The Review welcomes letters from readers and will print as many of
them as space permits. Letters may be edited for brevity and clarity. Unsigned
letters cannot be used, but names of the writers may be withheld on request.
Good to See Gates
I am sure the young chemists of today do not have the same appreciation of his synthesis of morphine as we did then, for the structure looks so simple now compared to that which is being synthesized at present. But if they would put aside all their modern instruments and much of the specialized knowledge of the last four or five decades, they will begin to see what an extraordinary feat it was.
Ellis Glazier ’57 (PhD)
La Paz, Mexico
Remembering "Speed" Speegle
The University, when I arrived in 1948, was just emerging from the dislocations of WWII. Nearly half of the student body were veterans, war-hardened adults. . . . All of this was unsettling to me, a naďve, small town, 18-year-old freshman. Except for my equally insecure freshman friends, it was hard to find anyone here who could provide warmth and understanding. But then there was "Speed" Speegle.
Roman L. Speegle was the swimming coach and a physical education instructor. For reasons obscure, everyone called him "Speed." He was from the deep South, Alabama as I recall, and spoke with a slow drawl. A bushy, unkempt moustache decorated his amiable face.
I tried out for the swim team as a freshman. I had little experience in competitive swimming, but the team needed warm bodies, so I was accepted. In our sophomore year, the frosh were promoted to the varsity. We had two speedsters, Bob Koch ’51 and Jim Pitts ’52.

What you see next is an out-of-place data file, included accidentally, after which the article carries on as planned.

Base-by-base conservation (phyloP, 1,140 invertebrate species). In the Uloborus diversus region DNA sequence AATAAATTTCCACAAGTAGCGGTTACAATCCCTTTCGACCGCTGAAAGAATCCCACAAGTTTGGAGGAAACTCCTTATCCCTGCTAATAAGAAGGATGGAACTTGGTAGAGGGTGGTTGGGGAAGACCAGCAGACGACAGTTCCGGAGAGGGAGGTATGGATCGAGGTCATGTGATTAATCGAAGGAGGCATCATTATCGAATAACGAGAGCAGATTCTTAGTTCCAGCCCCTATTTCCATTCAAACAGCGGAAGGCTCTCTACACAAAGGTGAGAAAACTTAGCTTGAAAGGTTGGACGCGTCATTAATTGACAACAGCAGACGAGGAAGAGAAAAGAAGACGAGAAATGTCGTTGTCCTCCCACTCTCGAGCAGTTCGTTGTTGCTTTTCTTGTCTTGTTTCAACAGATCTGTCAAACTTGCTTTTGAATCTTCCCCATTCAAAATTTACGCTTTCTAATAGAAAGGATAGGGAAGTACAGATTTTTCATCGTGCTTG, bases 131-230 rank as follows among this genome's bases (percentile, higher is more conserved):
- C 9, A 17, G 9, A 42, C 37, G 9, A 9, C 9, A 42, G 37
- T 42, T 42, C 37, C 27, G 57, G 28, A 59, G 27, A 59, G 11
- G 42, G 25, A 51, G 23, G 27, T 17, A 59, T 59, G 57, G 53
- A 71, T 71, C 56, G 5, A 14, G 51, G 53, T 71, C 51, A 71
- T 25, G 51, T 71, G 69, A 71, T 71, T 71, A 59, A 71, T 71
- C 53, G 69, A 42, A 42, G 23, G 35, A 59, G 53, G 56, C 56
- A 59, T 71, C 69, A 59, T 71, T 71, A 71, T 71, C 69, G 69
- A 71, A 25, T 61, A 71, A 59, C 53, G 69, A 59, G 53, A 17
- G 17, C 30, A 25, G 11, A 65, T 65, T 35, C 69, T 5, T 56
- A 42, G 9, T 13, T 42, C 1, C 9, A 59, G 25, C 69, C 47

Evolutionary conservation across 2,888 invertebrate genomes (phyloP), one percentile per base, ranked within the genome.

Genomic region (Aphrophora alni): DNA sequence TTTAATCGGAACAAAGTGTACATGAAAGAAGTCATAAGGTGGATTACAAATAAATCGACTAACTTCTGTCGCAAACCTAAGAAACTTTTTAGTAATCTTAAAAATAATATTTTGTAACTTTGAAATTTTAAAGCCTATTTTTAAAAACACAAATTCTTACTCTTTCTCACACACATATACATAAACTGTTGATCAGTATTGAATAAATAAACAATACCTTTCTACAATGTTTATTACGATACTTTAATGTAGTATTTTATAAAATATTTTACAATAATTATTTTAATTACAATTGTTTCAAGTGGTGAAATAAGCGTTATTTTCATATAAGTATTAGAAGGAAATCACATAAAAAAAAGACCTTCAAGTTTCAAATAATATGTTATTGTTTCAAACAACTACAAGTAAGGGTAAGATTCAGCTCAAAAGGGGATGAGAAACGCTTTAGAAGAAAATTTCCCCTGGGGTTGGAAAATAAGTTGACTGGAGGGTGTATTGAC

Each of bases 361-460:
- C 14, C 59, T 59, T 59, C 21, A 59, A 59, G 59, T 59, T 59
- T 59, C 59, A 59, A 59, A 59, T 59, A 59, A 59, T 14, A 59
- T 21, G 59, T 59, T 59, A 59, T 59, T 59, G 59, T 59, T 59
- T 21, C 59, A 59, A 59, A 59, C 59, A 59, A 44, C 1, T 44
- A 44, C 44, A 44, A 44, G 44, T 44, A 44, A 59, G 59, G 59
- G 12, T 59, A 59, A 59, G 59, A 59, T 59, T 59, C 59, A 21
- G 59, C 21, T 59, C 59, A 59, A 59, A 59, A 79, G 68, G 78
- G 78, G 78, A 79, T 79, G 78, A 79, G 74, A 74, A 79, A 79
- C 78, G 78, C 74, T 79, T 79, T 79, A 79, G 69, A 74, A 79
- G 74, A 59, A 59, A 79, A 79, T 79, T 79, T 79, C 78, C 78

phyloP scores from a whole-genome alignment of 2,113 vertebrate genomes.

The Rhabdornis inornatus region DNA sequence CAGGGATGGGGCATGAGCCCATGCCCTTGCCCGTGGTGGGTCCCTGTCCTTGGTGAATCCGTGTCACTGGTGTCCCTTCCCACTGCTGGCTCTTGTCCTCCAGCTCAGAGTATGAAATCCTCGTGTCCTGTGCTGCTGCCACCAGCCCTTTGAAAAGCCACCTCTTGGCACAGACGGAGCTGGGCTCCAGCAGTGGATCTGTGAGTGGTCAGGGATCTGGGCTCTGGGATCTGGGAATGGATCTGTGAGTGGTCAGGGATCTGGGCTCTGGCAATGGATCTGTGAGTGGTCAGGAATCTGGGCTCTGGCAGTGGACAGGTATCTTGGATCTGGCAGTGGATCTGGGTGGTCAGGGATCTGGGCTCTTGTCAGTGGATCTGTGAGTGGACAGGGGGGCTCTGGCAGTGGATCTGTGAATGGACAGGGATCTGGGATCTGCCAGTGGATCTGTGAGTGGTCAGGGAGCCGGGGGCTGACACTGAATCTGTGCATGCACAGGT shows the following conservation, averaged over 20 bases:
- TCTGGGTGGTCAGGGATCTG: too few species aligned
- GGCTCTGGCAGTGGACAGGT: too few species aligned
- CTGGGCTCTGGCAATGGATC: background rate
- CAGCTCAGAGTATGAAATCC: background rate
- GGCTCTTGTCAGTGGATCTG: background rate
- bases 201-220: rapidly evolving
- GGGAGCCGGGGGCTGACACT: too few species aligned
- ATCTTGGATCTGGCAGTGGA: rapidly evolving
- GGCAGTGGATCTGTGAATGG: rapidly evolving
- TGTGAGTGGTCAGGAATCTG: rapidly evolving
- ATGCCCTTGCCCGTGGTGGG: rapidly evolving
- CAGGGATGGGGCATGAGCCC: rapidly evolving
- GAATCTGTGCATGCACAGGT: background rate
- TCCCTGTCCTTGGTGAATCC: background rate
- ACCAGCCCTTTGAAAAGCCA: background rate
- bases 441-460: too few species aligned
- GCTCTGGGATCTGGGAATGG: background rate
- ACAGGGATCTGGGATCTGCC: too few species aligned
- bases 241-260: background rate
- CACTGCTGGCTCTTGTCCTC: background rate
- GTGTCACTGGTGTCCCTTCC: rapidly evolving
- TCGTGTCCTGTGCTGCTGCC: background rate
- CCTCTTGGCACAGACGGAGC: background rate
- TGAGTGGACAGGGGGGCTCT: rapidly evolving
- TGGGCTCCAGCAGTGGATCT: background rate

I swam the 100, 220, and sometimes 440 freestyle. As the years went by, my times gradually improved, but seldom got me better than third place in meets. In my junior year, I was working hard, trying to break a minute in the 100. My times hit a plateau at just over a minute and wouldn’t budge. Discouraged, I went to Speed one day and told him I wanted to quit. My slow times weren’t any good to the team. "Go ahead and quit, then, if you want to, Warren," said Speed.
I was crushed. Speed meant more to me than anyone else on the faculty and all he said was "go." Then he added, "Let me put the watch on you once more before you go." So with fists clenched in anger, I got on the starting block to swim a 100. I pounded out two laps with all I had, and then looked up at Speed. He showed me the watch: 59.5 seconds. "That’s pretty good, Warren. Why don’t you stick around awhile?"
Later that year, we had an exciting away meet at Oberlin. They were good; they had a string of 31 consecutive dual meet victories. They won most of the individual events that day, but we kept the score close with second- and third-place finishes. In the final 4-by-100 freestyle relay, the Rochester team of Koch, Turner, Dillenbeck, and Pitts pulled out a victory, winning the meet and setting a school record that lasted several years. Speed was satisfied.
Our swimming exploits wouldn’t impress present-day swimmers. My own daughter eclipsed my best time in the 100 freestyle when she was just 13! But the lessons Speed Speegle taught us live on in our lives. I hope that these days there is a Rochester faculty person somewhere who has the common touch, who reaches out to timorous students as Speed Speegle did to us.
Warren H. Dillenbeck ’52
I was one of "the Lucky Ones," arriving at the University as a member of the Navy V-12 contingent on July 1, 1943.
Assigned to Company F, we were quartered on the first and second "decks" of Burton Hall—90 seamen strong. I put in 12 months (three full semesters) on the River Campus and found it academically and athletically challenging, and personally rewarding. It was truly a vintage year.
I recently came across photos of the full V-12 unit, 859 Navy and Marines, drawn up on the parade ground and also our Company F on the lower quadrangle. I feel that they somehow belong at the University.
Great year! Great university! Thanks for the memories!
John M. Thompson
Merrick, New York
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